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KAI RYSSDAL: Here’s another economic indicator found in out of the way places, the price of helium. Next time you rent a tank of it to fill up balloons for a party, get ready to pay double what you would have five years ago. Helium’s the second-most abundant element in the universe. But here on Planet Earth the gas is getting harder to come by. Marketplace’s Amy Scott has more.
AMY SCOTT: At Balloon Bouquets on Manhattan’s west side, John Kakalecik inflates a latex balloon with an increasingly precious gas. Helium supplies are so tight he’s stopped renting tanks to his customers for parties. He’s raised his balloon prices almost 20 percent.
JOHN KAKALECIK: Helium prices went up five times this summer. Twice actually in one week.
The shortage began about this time last year, as global supplies failed to keep up with demand. Despite what your child might think, helium is good for more than making your voice sound like this. It cools the magnets used in MRIs. It’s used to make computer chips and flat-screen TVs. Hans Stuart is a spokesman with the U.S. Bureau of Land Management. He says more than a third of the world’s supply comes from a single U.S. government stockpile near Amarillo, Texas.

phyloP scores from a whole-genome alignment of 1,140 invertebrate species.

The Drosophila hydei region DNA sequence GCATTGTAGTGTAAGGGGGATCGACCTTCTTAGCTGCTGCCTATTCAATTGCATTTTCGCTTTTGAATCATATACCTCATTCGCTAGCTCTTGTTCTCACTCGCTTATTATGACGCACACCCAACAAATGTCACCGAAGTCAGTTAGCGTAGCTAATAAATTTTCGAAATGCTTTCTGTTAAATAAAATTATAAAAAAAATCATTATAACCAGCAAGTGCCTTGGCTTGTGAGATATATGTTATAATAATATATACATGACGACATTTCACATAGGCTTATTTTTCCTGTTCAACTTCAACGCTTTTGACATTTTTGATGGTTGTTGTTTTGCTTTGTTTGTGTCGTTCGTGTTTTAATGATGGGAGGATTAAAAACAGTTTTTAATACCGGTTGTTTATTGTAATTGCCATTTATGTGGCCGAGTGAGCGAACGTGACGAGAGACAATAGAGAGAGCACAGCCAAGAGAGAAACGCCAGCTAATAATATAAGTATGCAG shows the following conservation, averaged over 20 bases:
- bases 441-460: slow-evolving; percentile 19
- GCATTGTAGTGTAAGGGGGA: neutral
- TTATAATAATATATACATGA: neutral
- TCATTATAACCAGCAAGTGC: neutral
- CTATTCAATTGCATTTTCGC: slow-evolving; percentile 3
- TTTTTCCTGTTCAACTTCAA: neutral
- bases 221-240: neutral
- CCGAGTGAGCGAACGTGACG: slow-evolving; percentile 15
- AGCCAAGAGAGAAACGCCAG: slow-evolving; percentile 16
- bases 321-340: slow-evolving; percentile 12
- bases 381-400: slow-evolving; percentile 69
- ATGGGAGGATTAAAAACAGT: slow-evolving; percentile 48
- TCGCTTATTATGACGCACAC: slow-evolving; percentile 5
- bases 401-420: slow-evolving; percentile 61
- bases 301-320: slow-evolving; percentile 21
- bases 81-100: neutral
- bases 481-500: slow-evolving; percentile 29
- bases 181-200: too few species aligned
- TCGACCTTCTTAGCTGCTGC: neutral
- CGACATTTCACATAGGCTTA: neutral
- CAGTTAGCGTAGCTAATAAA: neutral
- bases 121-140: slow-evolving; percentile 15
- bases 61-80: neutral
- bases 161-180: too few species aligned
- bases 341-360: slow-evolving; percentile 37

HANS STUART: At most, this reserve at current rates of withdrawal, is about 10 and a half or 11 years left of helium.
New sources in Qatar and Algeria have been slow to get off the ground. Helium broker Andrea Pichardo says high prices have driven some of her customers out of the balloon business altogether.
ANDREA PICHARDO: We are on the edge of our seats waiting, because it gets to the point where, how much would somebody purchase a balloon for?
But the balloon business has sailed through tough times before. During a helium shortage in the 1950s, Macy’s filled its famous Thanksgiving Day Parade balloons with air and lifted them by crane.
In New York, I’m Amy Scott for Marketplace.
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